David Bourget (Western Ontario)
David Chalmers (ANU, NYU)
Rafael De Clercq
Jack Alan Reynolds
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Philo 13 (2):151 - 166 (2010)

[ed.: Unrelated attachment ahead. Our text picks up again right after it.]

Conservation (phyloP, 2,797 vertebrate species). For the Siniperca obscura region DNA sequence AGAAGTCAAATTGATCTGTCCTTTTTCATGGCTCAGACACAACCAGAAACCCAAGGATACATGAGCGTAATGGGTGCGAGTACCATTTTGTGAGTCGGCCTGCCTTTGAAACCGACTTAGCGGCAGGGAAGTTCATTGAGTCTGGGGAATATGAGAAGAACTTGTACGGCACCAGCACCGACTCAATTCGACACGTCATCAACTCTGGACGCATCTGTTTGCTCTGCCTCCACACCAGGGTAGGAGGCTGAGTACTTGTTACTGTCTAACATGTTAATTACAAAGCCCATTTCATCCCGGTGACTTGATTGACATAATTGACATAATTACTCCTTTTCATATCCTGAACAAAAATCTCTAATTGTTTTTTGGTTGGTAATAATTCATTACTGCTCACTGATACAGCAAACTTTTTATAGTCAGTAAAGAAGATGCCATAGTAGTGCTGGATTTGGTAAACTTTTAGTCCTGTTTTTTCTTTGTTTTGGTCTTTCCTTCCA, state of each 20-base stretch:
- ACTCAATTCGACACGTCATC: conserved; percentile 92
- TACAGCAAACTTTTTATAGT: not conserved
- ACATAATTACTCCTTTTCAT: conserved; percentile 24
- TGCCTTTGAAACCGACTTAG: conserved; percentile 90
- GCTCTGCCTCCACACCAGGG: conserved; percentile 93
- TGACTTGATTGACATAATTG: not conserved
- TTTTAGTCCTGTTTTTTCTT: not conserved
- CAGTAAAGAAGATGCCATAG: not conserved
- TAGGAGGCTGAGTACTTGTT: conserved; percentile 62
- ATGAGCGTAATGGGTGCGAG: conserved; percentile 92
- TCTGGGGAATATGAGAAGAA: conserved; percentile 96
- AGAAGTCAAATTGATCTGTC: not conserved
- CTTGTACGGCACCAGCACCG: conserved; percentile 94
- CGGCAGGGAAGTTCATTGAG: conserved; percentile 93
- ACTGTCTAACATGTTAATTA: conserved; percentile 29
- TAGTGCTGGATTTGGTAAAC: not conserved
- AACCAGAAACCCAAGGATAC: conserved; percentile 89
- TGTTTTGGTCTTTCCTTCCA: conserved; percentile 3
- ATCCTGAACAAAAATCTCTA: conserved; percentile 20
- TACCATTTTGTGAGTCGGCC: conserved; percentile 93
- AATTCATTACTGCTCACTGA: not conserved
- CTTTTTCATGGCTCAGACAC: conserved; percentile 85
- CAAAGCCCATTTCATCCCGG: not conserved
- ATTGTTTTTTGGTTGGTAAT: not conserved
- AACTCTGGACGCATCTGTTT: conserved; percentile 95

A popular proof for the existence of God assumes that there are objective moral duties, arguing that this can only be explained by there being a supreme law-giver, namely God. The upshot is either a Divine command theory (DCT) -- or something similar -- or a natural-law theory. I discuss two prominent theories, Robert Adams’s DCT and Stephen Evans’s hybrid DCT/natural-law theory. I argue that they suffer from fatal difficulties. Natural-law theories are plausible, if God exists, but can’t be used to prove His existence; and are less plausible, on the evidence, than a naturalistic natural-law theory, which has the best prospects for providing an objective foundation for morality
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